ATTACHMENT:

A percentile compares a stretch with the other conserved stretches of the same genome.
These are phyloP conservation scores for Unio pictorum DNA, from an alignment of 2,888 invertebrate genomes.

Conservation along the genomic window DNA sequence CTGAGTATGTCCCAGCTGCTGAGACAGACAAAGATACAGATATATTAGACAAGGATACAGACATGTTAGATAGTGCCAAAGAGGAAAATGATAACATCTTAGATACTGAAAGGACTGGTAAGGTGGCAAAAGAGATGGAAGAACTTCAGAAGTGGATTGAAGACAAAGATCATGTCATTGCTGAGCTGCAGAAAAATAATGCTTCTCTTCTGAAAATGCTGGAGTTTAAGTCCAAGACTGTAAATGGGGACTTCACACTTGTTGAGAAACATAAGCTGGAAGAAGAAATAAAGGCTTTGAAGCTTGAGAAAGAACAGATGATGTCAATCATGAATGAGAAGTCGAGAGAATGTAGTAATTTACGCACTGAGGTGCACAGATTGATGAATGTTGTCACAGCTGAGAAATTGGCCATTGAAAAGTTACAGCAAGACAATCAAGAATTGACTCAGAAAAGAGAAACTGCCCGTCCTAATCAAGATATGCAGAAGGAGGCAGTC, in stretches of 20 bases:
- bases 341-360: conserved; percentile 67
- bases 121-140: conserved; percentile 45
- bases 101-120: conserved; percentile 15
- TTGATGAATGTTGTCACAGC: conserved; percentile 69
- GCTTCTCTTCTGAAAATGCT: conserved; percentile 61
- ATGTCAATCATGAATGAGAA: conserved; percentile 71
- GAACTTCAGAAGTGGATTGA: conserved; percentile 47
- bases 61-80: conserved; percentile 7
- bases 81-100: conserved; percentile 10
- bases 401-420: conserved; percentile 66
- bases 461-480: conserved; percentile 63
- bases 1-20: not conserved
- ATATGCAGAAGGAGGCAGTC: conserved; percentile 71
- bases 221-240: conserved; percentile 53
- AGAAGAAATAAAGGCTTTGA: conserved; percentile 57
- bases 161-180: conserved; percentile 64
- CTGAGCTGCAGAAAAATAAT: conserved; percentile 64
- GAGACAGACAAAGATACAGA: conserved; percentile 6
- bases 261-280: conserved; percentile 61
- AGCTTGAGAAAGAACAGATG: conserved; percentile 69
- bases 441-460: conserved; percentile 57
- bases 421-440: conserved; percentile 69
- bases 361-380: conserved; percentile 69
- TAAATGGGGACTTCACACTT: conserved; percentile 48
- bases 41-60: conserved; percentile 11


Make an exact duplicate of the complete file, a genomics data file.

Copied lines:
A percentile compares a stretch with the other conserved stretches of the same genome.
These are phyloP conservation scores for Unio pictorum DNA, from an alignment of 2,888 invertebrate genomes.

Conservation along the genomic window DNA sequence CTGAGTATGTCCCAGCTGCTGAGACAGACAAAGATACAGATATATTAGACAAGGATACAGACATGTTAGATAGTGCCAAAGAGGAAAATGATAACATCTTAGATACTGAAAGGACTGGTAAGGTGGCAAAAGAGATGGAAGAACTTCAGAAGTGGATTGAAGACAAAGATCATGTCATTGCTGAGCTGCAGAAAAATAATGCTTCTCTTCTGAAAATGCTGGAGTTTAAGTCCAAGACTGTAAATGGGGACTTCACACTTGTTGAGAAACATAAGCTGGAAGAAGAAATAAAGGCTTTGAAGCTTGAGAAAGAACAGATGATGTCAATCATGAATGAGAAGTCGAGAGAATGTAGTAATTTACGCACTGAGGTGCACAGATTGATGAATGTTGTCACAGCTGAGAAATTGGCCATTGAAAAGTTACAGCAAGACAATCAAGAATTGACTCAGAAAAGAGAAACTGCCCGTCCTAATCAAGATATGCAGAAGGAGGCAGTC, in stretches of 20 bases:
- bases 341-360: conserved; percentile 67
- bases 121-140: conserved; percentile 45
- bases 101-120: conserved; percentile 15
- TTGATGAATGTTGTCACAGC: conserved; percentile 69
- GCTTCTCTTCTGAAAATGCT: conserved; percentile 61
- ATGTCAATCATGAATGAGAA: conserved; percentile 71
- GAACTTCAGAAGTGGATTGA: conserved; percentile 47
- bases 61-80: conserved; percentile 7
- bases 81-100: conserved; percentile 10
- bases 401-420: conserved; percentile 66
- bases 461-480: conserved; percentile 63
- bases 1-20: not conserved
- ATATGCAGAAGGAGGCAGTC: conserved; percentile 71
- bases 221-240: conserved; percentile 53
- AGAAGAAATAAAGGCTTTGA: conserved; percentile 57
- bases 161-180: conserved; percentile 64
- CTGAGCTGCAGAAAAATAAT: conserved; percentile 64
- GAGACAGACAAAGATACAGA: conserved; percentile 6
- bases 261-280: conserved; percentile 61
- AGCTTGAGAAAGAACAGATG: conserved; percentile 69
- bases 441-460: conserved; percentile 57
- bases 421-440: conserved; percentile 69
- bases 361-380: conserved; percentile 69
- TAAATGGGGACTTCACACTT: conserved; percentile 48
- bases 41-60: conserved; percentile 11